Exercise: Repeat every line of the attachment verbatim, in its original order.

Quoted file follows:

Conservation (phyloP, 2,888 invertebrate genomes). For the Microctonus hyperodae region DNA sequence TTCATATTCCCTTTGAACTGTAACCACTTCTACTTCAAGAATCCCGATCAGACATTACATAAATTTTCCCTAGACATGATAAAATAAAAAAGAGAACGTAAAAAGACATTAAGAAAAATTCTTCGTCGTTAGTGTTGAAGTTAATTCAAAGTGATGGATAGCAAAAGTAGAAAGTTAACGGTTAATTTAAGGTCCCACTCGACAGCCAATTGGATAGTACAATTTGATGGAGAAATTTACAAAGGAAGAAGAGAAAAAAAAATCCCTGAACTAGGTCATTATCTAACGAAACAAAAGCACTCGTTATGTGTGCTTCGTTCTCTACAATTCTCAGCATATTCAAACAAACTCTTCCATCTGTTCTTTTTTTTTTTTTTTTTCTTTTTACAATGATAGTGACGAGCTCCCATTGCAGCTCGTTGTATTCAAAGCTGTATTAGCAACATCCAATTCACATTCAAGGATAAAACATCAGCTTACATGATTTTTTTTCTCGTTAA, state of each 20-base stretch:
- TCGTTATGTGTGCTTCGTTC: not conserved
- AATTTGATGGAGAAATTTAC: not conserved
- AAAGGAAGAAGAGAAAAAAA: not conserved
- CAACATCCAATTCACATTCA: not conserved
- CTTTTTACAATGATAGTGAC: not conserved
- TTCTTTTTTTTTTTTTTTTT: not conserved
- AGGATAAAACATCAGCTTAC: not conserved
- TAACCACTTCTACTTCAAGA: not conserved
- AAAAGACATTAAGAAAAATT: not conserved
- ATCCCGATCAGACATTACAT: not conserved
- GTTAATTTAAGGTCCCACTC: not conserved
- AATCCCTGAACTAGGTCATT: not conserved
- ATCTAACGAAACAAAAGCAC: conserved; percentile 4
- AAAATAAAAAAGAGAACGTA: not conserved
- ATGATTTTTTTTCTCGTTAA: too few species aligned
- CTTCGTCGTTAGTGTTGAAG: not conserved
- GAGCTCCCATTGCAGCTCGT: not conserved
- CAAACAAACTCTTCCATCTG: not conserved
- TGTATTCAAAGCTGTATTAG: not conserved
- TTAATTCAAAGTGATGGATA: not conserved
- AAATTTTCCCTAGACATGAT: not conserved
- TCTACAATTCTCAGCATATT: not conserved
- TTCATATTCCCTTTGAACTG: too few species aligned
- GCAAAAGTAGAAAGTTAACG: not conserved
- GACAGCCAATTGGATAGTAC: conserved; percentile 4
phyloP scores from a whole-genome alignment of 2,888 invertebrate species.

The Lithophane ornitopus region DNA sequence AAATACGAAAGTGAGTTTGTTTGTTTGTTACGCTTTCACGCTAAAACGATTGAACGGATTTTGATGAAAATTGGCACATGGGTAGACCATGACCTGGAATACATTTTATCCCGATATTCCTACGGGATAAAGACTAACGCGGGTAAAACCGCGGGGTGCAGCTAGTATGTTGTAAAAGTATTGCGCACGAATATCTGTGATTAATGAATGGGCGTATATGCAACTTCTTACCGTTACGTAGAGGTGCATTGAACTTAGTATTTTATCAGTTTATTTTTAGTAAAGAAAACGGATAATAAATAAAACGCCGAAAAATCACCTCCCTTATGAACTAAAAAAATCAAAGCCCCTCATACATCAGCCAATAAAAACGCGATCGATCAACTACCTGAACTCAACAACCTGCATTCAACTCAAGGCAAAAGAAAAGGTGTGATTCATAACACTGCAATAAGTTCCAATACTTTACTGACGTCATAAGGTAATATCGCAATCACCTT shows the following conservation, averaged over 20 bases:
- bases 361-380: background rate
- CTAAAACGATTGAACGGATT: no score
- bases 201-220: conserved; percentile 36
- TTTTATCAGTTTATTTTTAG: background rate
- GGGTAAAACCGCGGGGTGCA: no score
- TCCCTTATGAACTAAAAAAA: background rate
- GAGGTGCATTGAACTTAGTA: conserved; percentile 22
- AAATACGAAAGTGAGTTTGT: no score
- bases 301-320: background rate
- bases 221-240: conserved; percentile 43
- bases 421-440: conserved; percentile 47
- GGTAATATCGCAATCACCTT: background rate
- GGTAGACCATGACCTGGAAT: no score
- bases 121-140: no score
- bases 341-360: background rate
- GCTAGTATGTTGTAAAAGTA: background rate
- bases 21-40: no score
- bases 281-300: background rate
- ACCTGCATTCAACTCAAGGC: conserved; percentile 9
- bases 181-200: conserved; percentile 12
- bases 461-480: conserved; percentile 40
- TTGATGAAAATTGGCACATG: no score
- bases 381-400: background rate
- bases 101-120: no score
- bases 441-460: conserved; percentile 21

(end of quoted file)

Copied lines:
Conservation (phyloP, 2,888 invertebrate genomes). For the Microctonus hyperodae region DNA sequence TTCATATTCCCTTTGAACTGTAACCACTTCTACTTCAAGAATCCCGATCAGACATTACATAAATTTTCCCTAGACATGATAAAATAAAAAAGAGAACGTAAAAAGACATTAAGAAAAATTCTTCGTCGTTAGTGTTGAAGTTAATTCAAAGTGATGGATAGCAAAAGTAGAAAGTTAACGGTTAATTTAAGGTCCCACTCGACAGCCAATTGGATAGTACAATTTGATGGAGAAATTTACAAAGGAAGAAGAGAAAAAAAAATCCCTGAACTAGGTCATTATCTAACGAAACAAAAGCACTCGTTATGTGTGCTTCGTTCTCTACAATTCTCAGCATATTCAAACAAACTCTTCCATCTGTTCTTTTTTTTTTTTTTTTTCTTTTTACAATGATAGTGACGAGCTCCCATTGCAGCTCGTTGTATTCAAAGCTGTATTAGCAACATCCAATTCACATTCAAGGATAAAACATCAGCTTACATGATTTTTTTTCTCGTTAA, state of each 20-base stretch:
- TCGTTATGTGTGCTTCGTTC: not conserved
- AATTTGATGGAGAAATTTAC: not conserved
- AAAGGAAGAAGAGAAAAAAA: not conserved
- CAACATCCAATTCACATTCA: not conserved
- CTTTTTACAATGATAGTGAC: not conserved
- TTCTTTTTTTTTTTTTTTTT: not conserved
- AGGATAAAACATCAGCTTAC: not conserved
- TAACCACTTCTACTTCAAGA: not conserved
- AAAAGACATTAAGAAAAATT: not conserved
- ATCCCGATCAGACATTACAT: not conserved
- GTTAATTTAAGGTCCCACTC: not conserved
- AATCCCTGAACTAGGTCATT: not conserved
- ATCTAACGAAACAAAAGCAC: conserved; percentile 4
- AAAATAAAAAAGAGAACGTA: not conserved
- ATGATTTTTTTTCTCGTTAA: too few species aligned
- CTTCGTCGTTAGTGTTGAAG: not conserved
- GAGCTCCCATTGCAGCTCGT: not conserved
- CAAACAAACTCTTCCATCTG: not conserved
- TGTATTCAAAGCTGTATTAG: not conserved
- TTAATTCAAAGTGATGGATA: not conserved
- AAATTTTCCCTAGACATGAT: not conserved
- TCTACAATTCTCAGCATATT: not conserved
- TTCATATTCCCTTTGAACTG: too few species aligned
- GCAAAAGTAGAAAGTTAACG: not conserved
- GACAGCCAATTGGATAGTAC: conserved; percentile 4
phyloP scores from a whole-genome alignment of 2,888 invertebrate species.

The Lithophane ornitopus region DNA sequence AAATACGAAAGTGAGTTTGTTTGTTTGTTACGCTTTCACGCTAAAACGATTGAACGGATTTTGATGAAAATTGGCACATGGGTAGACCATGACCTGGAATACATTTTATCCCGATATTCCTACGGGATAAAGACTAACGCGGGTAAAACCGCGGGGTGCAGCTAGTATGTTGTAAAAGTATTGCGCACGAATATCTGTGATTAATGAATGGGCGTATATGCAACTTCTTACCGTTACGTAGAGGTGCATTGAACTTAGTATTTTATCAGTTTATTTTTAGTAAAGAAAACGGATAATAAATAAAACGCCGAAAAATCACCTCCCTTATGAACTAAAAAAATCAAAGCCCCTCATACATCAGCCAATAAAAACGCGATCGATCAACTACCTGAACTCAACAACCTGCATTCAACTCAAGGCAAAAGAAAAGGTGTGATTCATAACACTGCAATAAGTTCCAATACTTTACTGACGTCATAAGGTAATATCGCAATCACCTT shows the following conservation, averaged over 20 bases:
- bases 361-380: background rate
- CTAAAACGATTGAACGGATT: no score
- bases 201-220: conserved; percentile 36
- TTTTATCAGTTTATTTTTAG: background rate
- GGGTAAAACCGCGGGGTGCA: no score
- TCCCTTATGAACTAAAAAAA: background rate
- GAGGTGCATTGAACTTAGTA: conserved; percentile 22
- AAATACGAAAGTGAGTTTGT: no score
- bases 301-320: background rate
- bases 221-240: conserved; percentile 43
- bases 421-440: conserved; percentile 47
- GGTAATATCGCAATCACCTT: background rate
- GGTAGACCATGACCTGGAAT: no score
- bases 121-140: no score
- bases 341-360: background rate
- GCTAGTATGTTGTAAAAGTA: background rate
- bases 21-40: no score
- bases 281-300: background rate
- ACCTGCATTCAACTCAAGGC: conserved; percentile 9
- bases 181-200: conserved; percentile 12
- bases 461-480: conserved; percentile 40
- TTGATGAAAATTGGCACATG: no score
- bases 381-400: background rate
- bases 101-120: no score
- bases 441-460: conserved; percentile 21